06/25/08 al 12/31/08
Exhibition of Bikondoa offered as part of the events held at the Centennial Commemoration of the Gipuzkoa Oceanographic Foundation in San Sebastian and the re-inagurtion of its renovated facilities, which will be presided over by SS MM King and Queen of Spain and S.A.R the Princess Carolina de Monaco.


Vicente Zaragüeta Lafitte, President of the Gipuzkoa Oceanographic Foundation 


It is my honour and pleasure, as a lover of the arts, to welcome you as the very first people to have the opportunity to observe the creative journey of a great contemporary artist through Valery’s famous poem The Graveyard by the Sea. The works which Alfredo Bikondoa has created specially for this occasion are multidisciplinary in their forms, techniques and materials, and they translate into plastic form the poetic essence which he was able to ‘see’ beyond the verses and metaphors of the literary work which inspired them. His creations open un for us as spectators a profound and essential reality which causes us to look at ourselves with new eyes, and to ‘recognize’ ourselves in the perception of physical sensations, emotions and feelings. They are the handwork of an unusual artist with a surprisingly wide range of artistic language who has found his own -highly original- voice with which to address contemporary sensibilities.


The ‘journey’ is beginning, for us, now. I welcome you and invite you to share it in a joyful transit.


‘The Graveyard by the sea – Homage to Paul Valéry’


Bikondoa knew from very young Valeryan graveyard. In it he deepened, as in contemporary French culture, during his long stays in Paris in the late 60s and 70s.


It is at this time and after seventeen years of voluntary artistic silence immersed in an inner search for the paths of Zen, when Bikondoa is reunited with The Graveyard by the Sea, aware of the astonishing concomitances that took place between his own trajectory and that of the French poet. In fact, as Gustave Cohen, the literary critic best acquainted with the work and life of Valéry, points out, “Between 1892 and 1913, a phenomenon almost unique in literary history, Paul Valéry remained silent to concentrate for twenty years, in solitary meditation on the transformations of the soul and the forms of his creative activity in a state of waking or sleep, the results of which, in 1920, reflected in the shudder and the rhythms of poetic personal confidence that emerges from the verses of The Graveyard by the sea”.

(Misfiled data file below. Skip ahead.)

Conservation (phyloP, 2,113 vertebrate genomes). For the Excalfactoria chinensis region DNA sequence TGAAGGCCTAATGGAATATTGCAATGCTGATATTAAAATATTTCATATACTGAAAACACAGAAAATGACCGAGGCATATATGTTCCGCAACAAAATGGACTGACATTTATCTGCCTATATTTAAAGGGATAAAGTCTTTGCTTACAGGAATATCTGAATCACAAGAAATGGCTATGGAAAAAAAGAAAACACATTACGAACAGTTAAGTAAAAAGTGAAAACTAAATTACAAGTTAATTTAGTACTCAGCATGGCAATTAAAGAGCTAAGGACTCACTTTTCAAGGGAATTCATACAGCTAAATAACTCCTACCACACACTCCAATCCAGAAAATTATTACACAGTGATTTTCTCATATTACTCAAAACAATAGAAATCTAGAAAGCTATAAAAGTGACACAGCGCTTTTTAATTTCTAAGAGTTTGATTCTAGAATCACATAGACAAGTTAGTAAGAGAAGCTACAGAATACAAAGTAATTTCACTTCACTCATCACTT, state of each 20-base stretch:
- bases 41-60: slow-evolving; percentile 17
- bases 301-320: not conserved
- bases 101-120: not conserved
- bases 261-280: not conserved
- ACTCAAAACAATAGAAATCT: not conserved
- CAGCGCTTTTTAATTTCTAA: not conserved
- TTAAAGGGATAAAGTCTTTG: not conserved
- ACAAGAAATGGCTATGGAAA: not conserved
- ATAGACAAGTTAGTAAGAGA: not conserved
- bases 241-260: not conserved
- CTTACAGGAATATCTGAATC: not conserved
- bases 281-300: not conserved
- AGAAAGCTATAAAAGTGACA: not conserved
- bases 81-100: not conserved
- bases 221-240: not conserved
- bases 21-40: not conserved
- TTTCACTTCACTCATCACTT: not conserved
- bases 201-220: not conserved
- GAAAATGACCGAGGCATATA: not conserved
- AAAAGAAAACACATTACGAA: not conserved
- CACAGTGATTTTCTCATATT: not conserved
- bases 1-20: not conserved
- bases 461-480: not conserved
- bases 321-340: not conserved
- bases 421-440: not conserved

As Valéry, Bikondoa, emerging from his long meditative lethargy, reborn and renewed for action, seeks, needs to express himself by going beyond formal appearance, and -again citing Cohen- “…to substitute the direct expression of the image, for the expression of a deeper reality through successive and suggestive images born of association of ideas.”

It is the moment for Bikondoa to give way, in the furrows, the incisions, the shards, the chromatic contrasts, the marine muds and the metallic echoes that are generated in his ‘physical confrontation’ with the materials used in his works, to ‘his’ expression of the visions a rising from his attentive and passionate reading of The Graveyard by the Sea.